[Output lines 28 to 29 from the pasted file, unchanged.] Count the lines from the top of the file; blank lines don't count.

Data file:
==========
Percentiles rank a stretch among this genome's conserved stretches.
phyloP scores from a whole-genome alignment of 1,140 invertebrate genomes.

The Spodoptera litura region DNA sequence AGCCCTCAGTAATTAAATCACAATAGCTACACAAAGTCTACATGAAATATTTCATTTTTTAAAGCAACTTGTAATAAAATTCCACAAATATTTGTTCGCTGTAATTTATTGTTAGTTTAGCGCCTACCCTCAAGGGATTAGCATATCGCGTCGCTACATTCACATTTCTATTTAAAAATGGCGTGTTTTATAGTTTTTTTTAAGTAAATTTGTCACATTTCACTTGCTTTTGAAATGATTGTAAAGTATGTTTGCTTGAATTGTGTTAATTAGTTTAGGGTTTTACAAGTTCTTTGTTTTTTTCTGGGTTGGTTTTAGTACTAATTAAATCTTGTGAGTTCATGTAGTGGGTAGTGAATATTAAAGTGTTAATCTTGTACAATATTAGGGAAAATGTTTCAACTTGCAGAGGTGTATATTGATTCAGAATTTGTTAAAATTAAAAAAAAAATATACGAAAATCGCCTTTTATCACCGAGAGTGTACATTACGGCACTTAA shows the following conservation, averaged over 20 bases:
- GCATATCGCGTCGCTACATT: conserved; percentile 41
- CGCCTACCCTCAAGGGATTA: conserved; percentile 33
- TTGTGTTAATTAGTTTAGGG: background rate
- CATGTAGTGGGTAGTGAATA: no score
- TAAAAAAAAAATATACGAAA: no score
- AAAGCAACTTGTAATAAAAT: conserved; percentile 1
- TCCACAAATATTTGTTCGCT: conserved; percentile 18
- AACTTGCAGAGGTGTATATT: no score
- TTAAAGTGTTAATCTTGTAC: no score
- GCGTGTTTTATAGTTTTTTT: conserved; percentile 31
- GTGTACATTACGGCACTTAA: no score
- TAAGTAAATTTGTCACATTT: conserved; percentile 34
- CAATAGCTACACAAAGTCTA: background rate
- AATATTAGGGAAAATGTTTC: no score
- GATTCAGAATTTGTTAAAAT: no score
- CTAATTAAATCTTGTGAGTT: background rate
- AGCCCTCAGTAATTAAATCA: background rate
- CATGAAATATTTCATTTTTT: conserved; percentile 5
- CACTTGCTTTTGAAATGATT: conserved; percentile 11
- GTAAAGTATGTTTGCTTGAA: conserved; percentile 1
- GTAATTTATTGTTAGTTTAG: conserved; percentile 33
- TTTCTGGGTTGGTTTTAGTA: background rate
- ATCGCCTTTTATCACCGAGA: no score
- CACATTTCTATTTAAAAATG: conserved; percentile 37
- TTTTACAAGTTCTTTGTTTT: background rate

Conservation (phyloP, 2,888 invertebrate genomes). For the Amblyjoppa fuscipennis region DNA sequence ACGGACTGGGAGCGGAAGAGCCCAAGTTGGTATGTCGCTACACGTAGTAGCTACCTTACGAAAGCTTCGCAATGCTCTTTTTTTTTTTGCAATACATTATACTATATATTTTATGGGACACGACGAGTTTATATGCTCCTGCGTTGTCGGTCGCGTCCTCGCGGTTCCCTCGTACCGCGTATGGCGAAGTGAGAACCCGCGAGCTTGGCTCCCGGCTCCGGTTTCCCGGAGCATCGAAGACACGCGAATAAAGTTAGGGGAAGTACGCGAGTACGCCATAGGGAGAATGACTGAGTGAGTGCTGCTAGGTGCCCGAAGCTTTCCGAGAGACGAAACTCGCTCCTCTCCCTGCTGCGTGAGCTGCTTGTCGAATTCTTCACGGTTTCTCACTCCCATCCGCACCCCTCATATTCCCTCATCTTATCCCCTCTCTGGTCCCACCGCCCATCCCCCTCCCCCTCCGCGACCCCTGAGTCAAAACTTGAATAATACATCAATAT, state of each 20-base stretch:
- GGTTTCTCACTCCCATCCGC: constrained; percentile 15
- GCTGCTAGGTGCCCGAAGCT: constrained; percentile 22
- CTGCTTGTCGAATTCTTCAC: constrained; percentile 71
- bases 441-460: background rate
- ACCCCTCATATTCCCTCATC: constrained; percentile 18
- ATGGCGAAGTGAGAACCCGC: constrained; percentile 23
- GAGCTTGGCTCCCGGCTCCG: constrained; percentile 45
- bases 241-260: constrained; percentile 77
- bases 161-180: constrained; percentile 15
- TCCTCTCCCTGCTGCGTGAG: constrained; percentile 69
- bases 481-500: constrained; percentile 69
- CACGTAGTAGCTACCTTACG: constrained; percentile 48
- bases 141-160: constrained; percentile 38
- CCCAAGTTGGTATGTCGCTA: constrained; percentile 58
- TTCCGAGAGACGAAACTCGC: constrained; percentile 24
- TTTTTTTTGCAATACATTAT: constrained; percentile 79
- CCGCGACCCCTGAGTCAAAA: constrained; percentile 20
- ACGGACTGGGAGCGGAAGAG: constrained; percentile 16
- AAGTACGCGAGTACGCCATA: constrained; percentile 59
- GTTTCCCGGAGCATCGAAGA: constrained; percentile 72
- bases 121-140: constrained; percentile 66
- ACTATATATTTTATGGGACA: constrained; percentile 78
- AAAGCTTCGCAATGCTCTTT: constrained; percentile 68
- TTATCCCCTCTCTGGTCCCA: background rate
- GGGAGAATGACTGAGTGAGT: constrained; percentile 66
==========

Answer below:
- TTTTACAAGTTCTTTGTTTT: background rate

Conservation (phyloP, 2,888 invertebrate genomes). For the Amblyjoppa fuscipennis region DNA sequence ACGGACTGGGAGCGGAAGAGCCCAAGTTGGTATGTCGCTACACGTAGTAGCTACCTTACGAAAGCTTCGCAATGCTCTTTTTTTTTTTGCAATACATTATACTATATATTTTATGGGACACGACGAGTTTATATGCTCCTGCGTTGTCGGTCGCGTCCTCGCGGTTCCCTCGTACCGCGTATGGCGAAGTGAGAACCCGCGAGCTTGGCTCCCGGCTCCGGTTTCCCGGAGCATCGAAGACACGCGAATAAAGTTAGGGGAAGTACGCGAGTACGCCATAGGGAGAATGACTGAGTGAGTGCTGCTAGGTGCCCGAAGCTTTCCGAGAGACGAAACTCGCTCCTCTCCCTGCTGCGTGAGCTGCTTGTCGAATTCTTCACGGTTTCTCACTCCCATCCGCACCCCTCATATTCCCTCATCTTATCCCCTCTCTGGTCCCACCGCCCATCCCCCTCCCCCTCCGCGACCCCTGAGTCAAAACTTGAATAATACATCAATAT, state of each 20-base stretch: